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FA to tackle players' behaviour - or so they say


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I think this is an excellent idea (the captain being the only one allowe dto speak to the ref one) so why bottle out of it and introduce it at grass roots level first. Grass roots level where it will never be seen, there will be little pressure to conform and it will disappear without trace the way all these pilot schemes do.

If anything is ever going to change in football (be it a nidea like this, or video technology, or moving a free kick 10 yards forward for dissent, etc etc etc) then it has to be introduced at the top level first so it gains huge visibility. Bring it in the Premiership so it gets seen on TV week in week out, so that kids at grass root level see their idols having to conform to it, so that refs at grass roots level can see adequate backing of it to allow them to take action at amateur level.

I dare say the FA will come back with excuses about having to get it agreed by FIFA/UEFA which is why they can't bring it in at the top level but at leastr have the balls to be the country that make a noise about it and pushes for it. The Scottish FA are doing the same with this idea of retrospective yellow cards for diving (a good start but not harsh enough as far as I am concerned) and they are facing this very problem that it might not be allowed by FIFA however at least they are having the courage to tackle the problem head on and not shoving it off to pub football leagues.

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I couldnt agree more with this rule!!

I play fieldhockey at the highest standard in scotland and if there is any backchat to refs/umpires its quickly dealt with, the ball either being moved up 10 yards or a warning that if you speak to the official like that again your sinbinned for a minimum of 5 mins.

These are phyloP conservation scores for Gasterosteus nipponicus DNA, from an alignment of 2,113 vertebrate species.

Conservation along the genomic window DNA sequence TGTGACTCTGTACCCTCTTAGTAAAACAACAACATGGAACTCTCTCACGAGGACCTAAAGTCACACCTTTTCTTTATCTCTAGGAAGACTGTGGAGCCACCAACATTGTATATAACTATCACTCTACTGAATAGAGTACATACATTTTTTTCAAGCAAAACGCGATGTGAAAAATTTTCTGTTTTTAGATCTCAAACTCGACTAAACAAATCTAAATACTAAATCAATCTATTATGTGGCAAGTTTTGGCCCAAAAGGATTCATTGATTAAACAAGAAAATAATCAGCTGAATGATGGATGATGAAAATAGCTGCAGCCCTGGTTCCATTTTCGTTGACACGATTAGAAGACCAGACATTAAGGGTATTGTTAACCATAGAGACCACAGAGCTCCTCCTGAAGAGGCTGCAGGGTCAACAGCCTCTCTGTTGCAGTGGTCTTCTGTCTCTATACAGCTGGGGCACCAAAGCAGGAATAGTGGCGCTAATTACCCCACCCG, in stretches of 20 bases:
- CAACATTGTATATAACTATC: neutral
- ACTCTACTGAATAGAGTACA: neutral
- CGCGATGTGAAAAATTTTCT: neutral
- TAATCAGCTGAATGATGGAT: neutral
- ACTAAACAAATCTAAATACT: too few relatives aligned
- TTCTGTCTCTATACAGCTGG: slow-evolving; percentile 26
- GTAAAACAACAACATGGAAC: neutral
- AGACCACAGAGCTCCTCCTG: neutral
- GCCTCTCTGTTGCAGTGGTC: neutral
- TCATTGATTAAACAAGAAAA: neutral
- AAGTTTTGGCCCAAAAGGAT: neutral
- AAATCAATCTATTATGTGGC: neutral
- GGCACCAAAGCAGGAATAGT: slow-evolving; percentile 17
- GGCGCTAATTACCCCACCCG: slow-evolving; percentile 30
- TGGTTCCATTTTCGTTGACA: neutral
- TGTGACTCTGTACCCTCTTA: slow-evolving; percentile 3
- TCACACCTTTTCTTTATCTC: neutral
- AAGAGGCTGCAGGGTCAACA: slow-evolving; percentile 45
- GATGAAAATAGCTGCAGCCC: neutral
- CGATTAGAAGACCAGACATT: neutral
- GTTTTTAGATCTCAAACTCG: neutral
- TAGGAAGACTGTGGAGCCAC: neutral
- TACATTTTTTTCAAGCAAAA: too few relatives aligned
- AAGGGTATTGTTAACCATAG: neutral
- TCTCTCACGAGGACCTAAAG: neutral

Beleive me it works it can be very frustrating but you soon realise you cannot get away with shouting or moaning at officials, as the ball is moved up 10 yards and they have more advantage!! There is also a rule that only the captain of the team may talk to the officials regarding a decision, it also works very well as there nobody running up and moaning to officials to take action as they are simply told to go away and the captain to come across.

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For me it boils down to the fact that if the authorities are fully committed to eradicating a certain thing from the game (be it back chat, surrounding the ref, diving, etc etc) then whatever punishment they bring in has to be severe enough to make the manager stand up and take note rather than the players.

Once a manager starts to get affected then you will see player's behaviour change in a very short space of time.

The moment key players start to get steadily rising 3,5,7,9 game bans for diving and the moment free kicks are moved 10 yards forward (and thus bringing them into scoring range), and the moment players are booked on mass for surrounding the ref (placing them at risk of a red card for a challenge later in the game - like Drogba on Saturday) - that is when managers will take players aside and make it clear their behaviour has to change.

However whilst players are allowed to get away with it, or the maximum penalty for a dive is a yellow card (meaning the potential gain far outweighs the potential penalty) and refs put up with petulant kids hassling them very few managers are ever going to do anything about it as they see this behaviour as being potentially beneficial to their team.

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